Review: A tale of two Normandy gardens

A broad lawn sweeps downhill to a lily pond at lowest point, rather than being interrupted by the usual terracing of Continental gardens. On two sides of this lawn, woodland gardens of rhododendrons, herbaceous perennials and bulbs transition from humanised landscape to natural forest. On the far side, a series of themed garden rooms surround the country house and assorted farm buildings, leading to further woodlands beyond. Continue reading

Designer gardens at Garden World’s Spring festival 2016

Each year Garden World in Gauteng, to the west of Johannesburg, has its Spring Festival. This year there are more than 20 designer gardens on display until 4 September 2016. Many of these designer gardens are different from your usual show garden as some of them are revamps of the previous year’s garden and some are makeovers of a much older garden. This is good because it makes the designer see the show garden more like designing for a residential client where there are always things to keep as well as places for new ideas. Continue reading

Classical gardens and contemporary art in China

Western thinking on garden history tends to be almost unconsciously European in focus – we might evoke the eighteenth century, and think of ha-has and arboreta, or perhaps a Renaissance Italian stroll garden, ornamented with classical statuary. But when mediaeval apothecaries were busy enclosing medicinal herbs in box compartments, one of our greatest cultures was quite literally moving mountains. In China, where the most exciting contemporary art is also to be found, gardens and art have been inextricably linked for almost two thousand years. Continue reading

Cyril Jackson ArtsHouse and community garden

Something new is happening in one of Western Australia’s oldest suburbs. From its idyllic suburban home on the Cyril Jackson Senior Campus grounds, the ArtsHouse is a new creative space in Bassendean, Perth, aimed at connecting students and the community with artists of all kinds. Continue reading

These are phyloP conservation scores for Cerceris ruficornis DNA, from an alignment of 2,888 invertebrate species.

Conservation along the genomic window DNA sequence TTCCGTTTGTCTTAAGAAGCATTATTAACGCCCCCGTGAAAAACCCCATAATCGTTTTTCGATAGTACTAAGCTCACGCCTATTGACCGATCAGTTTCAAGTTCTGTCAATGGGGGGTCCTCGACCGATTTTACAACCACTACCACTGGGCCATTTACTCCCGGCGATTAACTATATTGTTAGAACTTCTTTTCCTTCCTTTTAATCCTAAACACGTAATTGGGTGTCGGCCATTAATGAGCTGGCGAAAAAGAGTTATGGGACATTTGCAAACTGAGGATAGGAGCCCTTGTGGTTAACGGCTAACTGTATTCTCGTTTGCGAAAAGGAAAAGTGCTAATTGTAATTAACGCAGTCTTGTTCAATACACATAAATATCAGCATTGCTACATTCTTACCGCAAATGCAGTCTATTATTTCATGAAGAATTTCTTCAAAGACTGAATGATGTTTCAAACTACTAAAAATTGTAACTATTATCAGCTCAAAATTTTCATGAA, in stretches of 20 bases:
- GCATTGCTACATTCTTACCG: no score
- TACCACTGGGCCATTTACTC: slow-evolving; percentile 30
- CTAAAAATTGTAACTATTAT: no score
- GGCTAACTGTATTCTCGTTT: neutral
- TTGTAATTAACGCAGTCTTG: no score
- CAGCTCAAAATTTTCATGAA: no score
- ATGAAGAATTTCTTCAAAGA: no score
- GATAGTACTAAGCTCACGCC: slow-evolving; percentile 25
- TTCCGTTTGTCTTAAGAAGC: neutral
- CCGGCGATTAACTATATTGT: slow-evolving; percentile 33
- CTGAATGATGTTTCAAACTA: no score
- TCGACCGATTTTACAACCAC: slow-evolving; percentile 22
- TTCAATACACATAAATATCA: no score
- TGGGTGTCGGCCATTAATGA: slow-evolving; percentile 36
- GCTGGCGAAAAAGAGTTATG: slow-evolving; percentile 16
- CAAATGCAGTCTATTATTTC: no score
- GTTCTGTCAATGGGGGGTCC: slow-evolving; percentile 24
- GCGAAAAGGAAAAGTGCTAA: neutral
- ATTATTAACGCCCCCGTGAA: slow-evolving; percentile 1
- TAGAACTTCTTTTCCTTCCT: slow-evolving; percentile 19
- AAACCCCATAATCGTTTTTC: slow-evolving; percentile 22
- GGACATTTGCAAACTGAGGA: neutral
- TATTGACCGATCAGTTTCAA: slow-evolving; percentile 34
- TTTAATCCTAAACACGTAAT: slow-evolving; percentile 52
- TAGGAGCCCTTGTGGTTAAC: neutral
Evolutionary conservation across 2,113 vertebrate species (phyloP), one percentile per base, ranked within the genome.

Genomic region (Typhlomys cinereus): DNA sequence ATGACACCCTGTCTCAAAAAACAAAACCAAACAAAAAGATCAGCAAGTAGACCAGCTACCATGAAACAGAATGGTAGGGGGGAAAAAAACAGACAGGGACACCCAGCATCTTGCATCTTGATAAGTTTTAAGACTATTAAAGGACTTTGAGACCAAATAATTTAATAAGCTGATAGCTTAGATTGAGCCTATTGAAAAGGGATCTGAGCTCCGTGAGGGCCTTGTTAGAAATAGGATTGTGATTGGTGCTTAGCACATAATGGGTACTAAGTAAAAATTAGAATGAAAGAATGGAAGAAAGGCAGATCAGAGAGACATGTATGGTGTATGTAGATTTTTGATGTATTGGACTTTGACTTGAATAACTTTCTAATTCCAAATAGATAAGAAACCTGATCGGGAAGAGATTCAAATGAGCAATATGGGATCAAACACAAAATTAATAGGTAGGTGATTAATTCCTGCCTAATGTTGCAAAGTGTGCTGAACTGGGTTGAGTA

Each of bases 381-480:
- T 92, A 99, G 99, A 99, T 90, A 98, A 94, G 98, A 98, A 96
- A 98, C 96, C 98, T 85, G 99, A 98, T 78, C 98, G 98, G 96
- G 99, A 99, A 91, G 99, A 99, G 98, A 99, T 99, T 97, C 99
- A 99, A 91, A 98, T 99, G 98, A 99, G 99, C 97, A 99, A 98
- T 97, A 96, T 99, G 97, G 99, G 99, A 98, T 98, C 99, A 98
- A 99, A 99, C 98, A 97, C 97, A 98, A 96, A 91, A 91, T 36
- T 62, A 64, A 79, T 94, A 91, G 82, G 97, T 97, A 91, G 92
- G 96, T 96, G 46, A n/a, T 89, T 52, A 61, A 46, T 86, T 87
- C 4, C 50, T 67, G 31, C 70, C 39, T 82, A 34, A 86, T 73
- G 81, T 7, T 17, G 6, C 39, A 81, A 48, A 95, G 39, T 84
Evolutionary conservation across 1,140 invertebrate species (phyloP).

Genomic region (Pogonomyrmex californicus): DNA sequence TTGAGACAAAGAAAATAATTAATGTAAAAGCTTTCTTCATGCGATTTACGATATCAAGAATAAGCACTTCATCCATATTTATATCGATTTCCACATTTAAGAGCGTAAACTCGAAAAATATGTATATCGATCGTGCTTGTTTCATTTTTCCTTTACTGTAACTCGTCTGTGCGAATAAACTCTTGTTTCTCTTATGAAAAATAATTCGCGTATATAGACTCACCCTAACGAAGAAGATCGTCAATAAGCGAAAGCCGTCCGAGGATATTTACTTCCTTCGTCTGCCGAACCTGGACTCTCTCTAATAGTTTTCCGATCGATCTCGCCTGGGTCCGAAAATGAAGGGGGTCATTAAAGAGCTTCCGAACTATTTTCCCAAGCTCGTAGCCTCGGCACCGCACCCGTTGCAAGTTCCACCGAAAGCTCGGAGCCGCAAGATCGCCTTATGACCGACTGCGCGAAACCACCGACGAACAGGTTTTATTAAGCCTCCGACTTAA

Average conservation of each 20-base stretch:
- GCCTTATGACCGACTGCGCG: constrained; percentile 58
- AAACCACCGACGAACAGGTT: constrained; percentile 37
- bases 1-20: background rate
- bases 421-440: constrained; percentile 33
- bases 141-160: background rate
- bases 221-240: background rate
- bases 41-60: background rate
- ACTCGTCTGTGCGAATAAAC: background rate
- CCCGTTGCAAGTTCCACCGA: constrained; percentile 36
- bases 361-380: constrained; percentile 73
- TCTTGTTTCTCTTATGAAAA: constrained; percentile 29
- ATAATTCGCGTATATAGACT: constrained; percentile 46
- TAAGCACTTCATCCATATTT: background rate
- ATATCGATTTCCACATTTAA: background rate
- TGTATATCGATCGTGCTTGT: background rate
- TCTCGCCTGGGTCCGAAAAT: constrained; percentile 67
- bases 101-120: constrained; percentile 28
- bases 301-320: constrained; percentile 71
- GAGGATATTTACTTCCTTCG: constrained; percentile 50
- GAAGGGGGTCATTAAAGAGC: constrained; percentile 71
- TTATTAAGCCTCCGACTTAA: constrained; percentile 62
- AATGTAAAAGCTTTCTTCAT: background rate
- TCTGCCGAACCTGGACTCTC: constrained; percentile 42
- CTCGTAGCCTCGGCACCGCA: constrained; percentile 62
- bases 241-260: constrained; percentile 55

Garden design with graceful grasses and strap-leaved plants

I recently attended a workshop on grasses and other monocotyledons, held by the Friends of RBG Cranbourne. We were ably led by experts through the details of classification of grasses (Graeme Lorimer), then other monocots (Neville Walsh). However, I am certainly not going to write about taxonomy. Two other speakers in particular touched on aspects more related to garden design and I have added further thoughts of my own.

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Ideas for summer plant-filled containers

Sitting in Boston Public Garden I’m enjoying a special early-morning moment on a lovely summer-like day. Relaxing on a shady bench in front of an active fountain, I embrace its gentle sound – except when the tourist with the creaky wheeled cart goes by. I’ve rediscovered that when you have a house guest from out of town, you become, for a while, a tourist in your own town, and take a mini vacation. Continue reading

Meet the Dutch Wave designers

As a professional garden designer who enjoys a second life as a host of European garden tours, I always wonder how I can best prepare tour participants for the wonders they’re going to see. And when the tour is over, I want to make sure they remember the plants, the landscapes, and especially the designers who created them. Continue reading

Narmbool heritage garden restoration

The heritage garden at Narmbool, outside of Elaine in Victoria, was severely damaged by a significant bush fire just before Christmas 2015. When the Australian Garden History Society visited in 2012 we thoroughly enjoyed the English-style gardens surrounding the bluestone homestead, and it was hard to imagine more than half of the lovely old garden destroyed. Continue reading